FP translates selected portions of the piece below, abridging for brevity.


First see what China has done for Hong Kong:

  • In finance, no taxes. As part of China, Hong Kong has never had to pay a single cent of tax to the central government. Hong Kongers are free to spend the money they earn in any way they wish, supporting Hong Kong’s own development. In the mainland, no matter how poor some regions are they never cause the kind of trouble that Hong Kong has.
  • In development, special protections. In order to preserve Hong Kong’s special position in the international economy, as well as its traditional superiority, the central government has repeatedly suppressed other Chinese cities. Out of fear of harming Hong Kong, the government has hesitated and delayed the launch of such projects as Shanghai’s Free Trade Zone and deep-water port.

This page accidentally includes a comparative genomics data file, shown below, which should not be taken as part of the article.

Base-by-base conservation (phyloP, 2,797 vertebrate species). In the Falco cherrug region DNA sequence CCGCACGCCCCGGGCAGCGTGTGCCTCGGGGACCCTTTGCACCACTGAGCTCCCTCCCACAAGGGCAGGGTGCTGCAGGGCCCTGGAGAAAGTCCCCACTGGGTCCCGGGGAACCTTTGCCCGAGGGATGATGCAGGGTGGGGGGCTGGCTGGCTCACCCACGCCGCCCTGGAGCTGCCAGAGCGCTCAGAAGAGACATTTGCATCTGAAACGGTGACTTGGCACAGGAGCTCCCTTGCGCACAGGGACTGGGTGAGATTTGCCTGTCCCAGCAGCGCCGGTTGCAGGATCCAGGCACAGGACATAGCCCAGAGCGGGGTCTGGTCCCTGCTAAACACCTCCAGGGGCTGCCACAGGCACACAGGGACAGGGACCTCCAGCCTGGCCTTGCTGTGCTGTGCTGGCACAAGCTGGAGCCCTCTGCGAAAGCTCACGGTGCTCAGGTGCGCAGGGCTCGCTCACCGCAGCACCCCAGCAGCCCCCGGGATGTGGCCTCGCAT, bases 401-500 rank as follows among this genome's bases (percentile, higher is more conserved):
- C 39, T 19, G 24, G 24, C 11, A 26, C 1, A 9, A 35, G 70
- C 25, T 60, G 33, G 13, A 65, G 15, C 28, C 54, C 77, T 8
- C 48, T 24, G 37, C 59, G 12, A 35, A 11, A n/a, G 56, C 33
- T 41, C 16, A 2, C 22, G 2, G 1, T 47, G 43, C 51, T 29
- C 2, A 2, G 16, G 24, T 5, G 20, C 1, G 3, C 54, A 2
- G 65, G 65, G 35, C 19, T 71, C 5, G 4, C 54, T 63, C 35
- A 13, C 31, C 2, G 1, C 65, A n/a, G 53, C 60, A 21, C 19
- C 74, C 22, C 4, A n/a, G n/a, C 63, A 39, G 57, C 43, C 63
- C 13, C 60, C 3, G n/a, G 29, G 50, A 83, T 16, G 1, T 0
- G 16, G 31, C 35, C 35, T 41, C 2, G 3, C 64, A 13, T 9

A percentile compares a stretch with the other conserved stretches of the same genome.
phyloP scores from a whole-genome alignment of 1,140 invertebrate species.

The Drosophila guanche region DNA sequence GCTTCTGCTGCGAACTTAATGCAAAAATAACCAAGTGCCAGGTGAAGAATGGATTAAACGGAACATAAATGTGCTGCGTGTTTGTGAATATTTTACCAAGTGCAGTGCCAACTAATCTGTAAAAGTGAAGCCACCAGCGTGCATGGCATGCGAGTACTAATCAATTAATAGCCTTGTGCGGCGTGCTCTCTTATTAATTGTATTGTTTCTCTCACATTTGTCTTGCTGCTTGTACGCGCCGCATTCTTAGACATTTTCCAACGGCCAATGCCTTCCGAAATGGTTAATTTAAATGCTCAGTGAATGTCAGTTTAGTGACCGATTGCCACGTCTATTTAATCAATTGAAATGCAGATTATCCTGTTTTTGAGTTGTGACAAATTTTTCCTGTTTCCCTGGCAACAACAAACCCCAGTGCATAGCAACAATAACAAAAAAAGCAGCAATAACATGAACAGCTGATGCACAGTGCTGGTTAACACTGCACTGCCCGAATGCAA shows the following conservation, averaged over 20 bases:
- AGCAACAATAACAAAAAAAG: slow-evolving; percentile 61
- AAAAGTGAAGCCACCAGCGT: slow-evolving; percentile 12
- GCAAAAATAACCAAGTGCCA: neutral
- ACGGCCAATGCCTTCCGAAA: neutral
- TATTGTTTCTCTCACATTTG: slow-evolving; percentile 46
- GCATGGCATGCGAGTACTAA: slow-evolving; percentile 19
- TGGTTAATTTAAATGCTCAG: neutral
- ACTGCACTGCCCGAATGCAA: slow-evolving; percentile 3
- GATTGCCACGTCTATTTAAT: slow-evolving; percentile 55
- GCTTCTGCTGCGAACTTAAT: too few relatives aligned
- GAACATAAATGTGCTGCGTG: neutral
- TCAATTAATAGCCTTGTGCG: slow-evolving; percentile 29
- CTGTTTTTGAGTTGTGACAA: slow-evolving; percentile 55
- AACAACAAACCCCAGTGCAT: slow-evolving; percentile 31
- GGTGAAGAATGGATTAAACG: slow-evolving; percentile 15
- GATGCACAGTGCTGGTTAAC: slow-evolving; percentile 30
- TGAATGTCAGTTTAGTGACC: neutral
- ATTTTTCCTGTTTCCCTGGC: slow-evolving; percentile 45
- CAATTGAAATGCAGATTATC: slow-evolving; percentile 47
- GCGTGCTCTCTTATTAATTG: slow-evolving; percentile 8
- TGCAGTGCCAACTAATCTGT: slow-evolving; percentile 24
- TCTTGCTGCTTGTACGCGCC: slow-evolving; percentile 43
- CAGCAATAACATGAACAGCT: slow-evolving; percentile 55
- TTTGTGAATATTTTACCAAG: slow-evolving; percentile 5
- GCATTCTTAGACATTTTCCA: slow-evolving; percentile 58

• In travel, complete popular support. The central government has always strongly encouraged mainlanders to visit Hong Kong, and Hong Kong tourist packages have always been extremely popular. In addition, the main objective of many tourists is to go shopping, thus helping develop Hong Kong’s economy.
  • Giving special priority to the people’s livelihood. Hong Kong is a small mountainous region with little agriculture, relying upon the mainland to provide its food and water. Every day, the mainland sends the freshest and best quality meat, vegetables, eggs, and dairy products to Hong Kong, while guaranteeing the provision of water, electricity, and natural gas.

Now see how Hong Kong has treated China:

  • Calling out the slogan "I’d rather be an English dog than a Chinese." In Hong Kong, there will always be some people with an inborn slave mentality, who want to serve as English running dogs and even wish to return to the era of colonialism.